Raising boys to be feminists
The topic of Toxic Masculinity has been very much in the headlines recently, but as a mother to two boys, I have always felt a responsibility to ensure that they understand what it means to be a feminist. I am extremely conscious of what I teach them now, will determine the kind of men they grow up to be.
Teaching your children about topics such as feminism can seem a daunting task. Be confident that reading this already means you care enough about raising your children to be good humans, if you can commit to keep on educating yourself it will filter down.
Actions sometimes speak louder
We all know that teaching your children anything isn’t just about what you say. Our children are always watching and listening, so having awareness of our behaviour and the things we say (not just to them but to other adults) is one way to filter down into their subconscious (I say this with the caveat that I know this is really hard especially if you are someone who had a very different upbringing and/ or possibly attempting to unravel years of conditioning).
Terms such as ‘boys will be boys’ or ‘you run like a girl’ were most heard growing up (I have a brother). For some people they can be hard phrases to let go of when you have heard them all your life, having been passed down from generation to generation. The phrase I am conscious I have used is ‘you’re okay’. Generally used in a situation where they are upset or hurt. It comes from a meaningful place but it challenges their perception of reality when really they should be allowed to feel what ever they feel in that moment.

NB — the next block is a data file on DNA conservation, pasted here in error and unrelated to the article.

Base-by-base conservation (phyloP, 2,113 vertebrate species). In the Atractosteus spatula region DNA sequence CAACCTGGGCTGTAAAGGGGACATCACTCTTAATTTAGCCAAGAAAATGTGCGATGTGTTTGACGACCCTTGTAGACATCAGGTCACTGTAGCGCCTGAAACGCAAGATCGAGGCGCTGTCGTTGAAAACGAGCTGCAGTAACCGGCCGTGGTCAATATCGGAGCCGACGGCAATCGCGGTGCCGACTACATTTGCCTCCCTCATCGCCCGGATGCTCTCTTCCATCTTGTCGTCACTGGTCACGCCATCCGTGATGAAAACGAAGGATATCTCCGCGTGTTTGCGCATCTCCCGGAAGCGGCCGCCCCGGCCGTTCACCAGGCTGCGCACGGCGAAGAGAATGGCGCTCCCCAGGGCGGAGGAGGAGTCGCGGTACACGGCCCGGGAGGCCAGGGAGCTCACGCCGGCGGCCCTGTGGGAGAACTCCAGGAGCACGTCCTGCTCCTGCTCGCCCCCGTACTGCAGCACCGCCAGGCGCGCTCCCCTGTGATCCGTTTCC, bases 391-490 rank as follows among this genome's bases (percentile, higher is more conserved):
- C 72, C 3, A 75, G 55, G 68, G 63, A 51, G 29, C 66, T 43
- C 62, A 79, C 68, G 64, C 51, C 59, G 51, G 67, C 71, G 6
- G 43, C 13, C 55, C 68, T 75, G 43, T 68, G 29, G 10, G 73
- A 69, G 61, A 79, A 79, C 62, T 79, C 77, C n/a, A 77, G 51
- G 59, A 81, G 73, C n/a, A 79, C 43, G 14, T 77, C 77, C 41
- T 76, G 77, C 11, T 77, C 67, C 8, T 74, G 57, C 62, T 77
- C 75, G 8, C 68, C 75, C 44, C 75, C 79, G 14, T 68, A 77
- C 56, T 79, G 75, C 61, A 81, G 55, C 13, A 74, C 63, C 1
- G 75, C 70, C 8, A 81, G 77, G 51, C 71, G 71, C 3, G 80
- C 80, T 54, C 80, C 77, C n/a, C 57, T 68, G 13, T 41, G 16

Protecting our children from the big players
Advertising and major marketing campaigns aimed at parents and children are one of the outside influences that is the hardest (almost impossible actually) to control. Toy advertising, in particular, still throw out some of the worst gender biased marketing I have ever seen. My response to this at home is to question the adverts in front of the boys, putting a spin on what the objective of the advert is…at the very least it teaches them to be inquisitive about everything.
I remember one particular chat with my eldest son a few years ago when he asked me to explain what equality meant. My response was automatic and came from a very real place. It was one of a number of examples I could have given him, but I think he was pretty clear on it by the time the conversation ended.
I picked one of his female school friends (let's call her Florence). I told him that today, instead of school, he and Florence were both going to have a ‘job’ for the day. They both go to the same place of work, do the same exact same job, work equally as hard as each other and literally nothing about each others day is different. At the end of the day, Florence gets paid £30 and he gets £45.
I delighted at the confused look on his face as I asked ‘Do you think that is fair?’ Children are extremely intuitive, his gut feeling told him that Florence would be upset, frustrated and angry. He couldn't understand why this would be a thing. That's a history lesson for another day son!